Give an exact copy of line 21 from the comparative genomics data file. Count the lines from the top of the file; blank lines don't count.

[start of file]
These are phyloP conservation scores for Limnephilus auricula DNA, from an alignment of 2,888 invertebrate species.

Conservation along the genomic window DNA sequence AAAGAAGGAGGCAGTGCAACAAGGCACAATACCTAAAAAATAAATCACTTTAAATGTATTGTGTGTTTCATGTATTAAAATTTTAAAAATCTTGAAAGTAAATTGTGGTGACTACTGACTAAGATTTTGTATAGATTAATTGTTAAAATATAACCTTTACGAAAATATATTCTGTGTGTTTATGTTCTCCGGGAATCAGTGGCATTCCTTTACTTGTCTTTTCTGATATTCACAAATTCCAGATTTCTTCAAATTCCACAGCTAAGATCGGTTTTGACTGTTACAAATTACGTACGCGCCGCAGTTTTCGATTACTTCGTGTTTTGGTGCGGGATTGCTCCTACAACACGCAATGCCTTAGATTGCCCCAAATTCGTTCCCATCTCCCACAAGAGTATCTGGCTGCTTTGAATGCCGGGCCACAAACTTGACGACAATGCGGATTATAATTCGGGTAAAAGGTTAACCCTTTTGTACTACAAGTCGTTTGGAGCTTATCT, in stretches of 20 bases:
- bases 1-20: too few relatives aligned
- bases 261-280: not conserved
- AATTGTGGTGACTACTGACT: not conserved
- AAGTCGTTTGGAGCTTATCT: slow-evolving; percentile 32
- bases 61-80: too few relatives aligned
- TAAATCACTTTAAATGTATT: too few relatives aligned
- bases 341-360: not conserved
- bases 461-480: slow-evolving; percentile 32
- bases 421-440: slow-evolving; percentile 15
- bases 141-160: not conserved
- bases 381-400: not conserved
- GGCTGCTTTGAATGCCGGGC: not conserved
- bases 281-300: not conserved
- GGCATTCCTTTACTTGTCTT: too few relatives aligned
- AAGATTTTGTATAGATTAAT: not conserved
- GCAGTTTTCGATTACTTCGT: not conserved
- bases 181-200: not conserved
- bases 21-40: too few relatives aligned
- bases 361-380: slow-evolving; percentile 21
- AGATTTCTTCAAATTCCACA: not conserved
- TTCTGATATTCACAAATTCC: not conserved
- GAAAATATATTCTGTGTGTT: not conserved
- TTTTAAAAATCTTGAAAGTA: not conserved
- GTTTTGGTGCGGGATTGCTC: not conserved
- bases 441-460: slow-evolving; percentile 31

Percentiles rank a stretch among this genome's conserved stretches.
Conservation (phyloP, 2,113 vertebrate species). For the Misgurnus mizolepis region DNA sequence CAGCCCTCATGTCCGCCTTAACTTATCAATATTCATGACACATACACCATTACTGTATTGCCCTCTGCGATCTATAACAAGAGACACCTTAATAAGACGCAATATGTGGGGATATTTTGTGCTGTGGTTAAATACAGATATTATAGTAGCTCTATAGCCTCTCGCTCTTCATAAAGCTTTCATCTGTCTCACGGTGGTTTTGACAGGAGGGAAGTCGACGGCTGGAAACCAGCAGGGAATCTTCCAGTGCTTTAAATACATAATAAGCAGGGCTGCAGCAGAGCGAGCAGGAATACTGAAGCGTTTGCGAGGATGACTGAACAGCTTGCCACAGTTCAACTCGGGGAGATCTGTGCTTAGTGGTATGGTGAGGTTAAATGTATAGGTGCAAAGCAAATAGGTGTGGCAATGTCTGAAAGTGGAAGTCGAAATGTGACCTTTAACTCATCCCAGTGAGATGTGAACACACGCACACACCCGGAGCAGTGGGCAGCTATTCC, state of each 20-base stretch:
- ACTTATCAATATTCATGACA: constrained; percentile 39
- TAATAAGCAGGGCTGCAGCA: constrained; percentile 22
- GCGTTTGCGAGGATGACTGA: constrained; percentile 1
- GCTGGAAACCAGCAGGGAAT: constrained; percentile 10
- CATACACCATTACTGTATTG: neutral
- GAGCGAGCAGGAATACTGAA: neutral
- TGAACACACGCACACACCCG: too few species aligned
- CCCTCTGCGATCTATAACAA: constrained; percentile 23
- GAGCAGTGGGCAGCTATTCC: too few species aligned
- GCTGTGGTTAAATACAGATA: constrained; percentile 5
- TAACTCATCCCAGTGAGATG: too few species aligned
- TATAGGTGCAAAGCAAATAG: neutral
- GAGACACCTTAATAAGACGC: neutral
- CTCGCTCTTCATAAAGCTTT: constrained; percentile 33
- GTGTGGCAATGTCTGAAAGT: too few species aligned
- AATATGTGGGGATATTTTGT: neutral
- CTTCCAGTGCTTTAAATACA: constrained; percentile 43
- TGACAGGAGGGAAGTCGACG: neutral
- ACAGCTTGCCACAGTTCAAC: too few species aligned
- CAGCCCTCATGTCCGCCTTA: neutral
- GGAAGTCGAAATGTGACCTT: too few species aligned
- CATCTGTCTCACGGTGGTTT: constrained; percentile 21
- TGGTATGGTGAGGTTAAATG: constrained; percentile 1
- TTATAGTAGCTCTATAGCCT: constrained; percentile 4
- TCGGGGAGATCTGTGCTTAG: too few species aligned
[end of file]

- bases 361-380: slow-evolving; percentile 21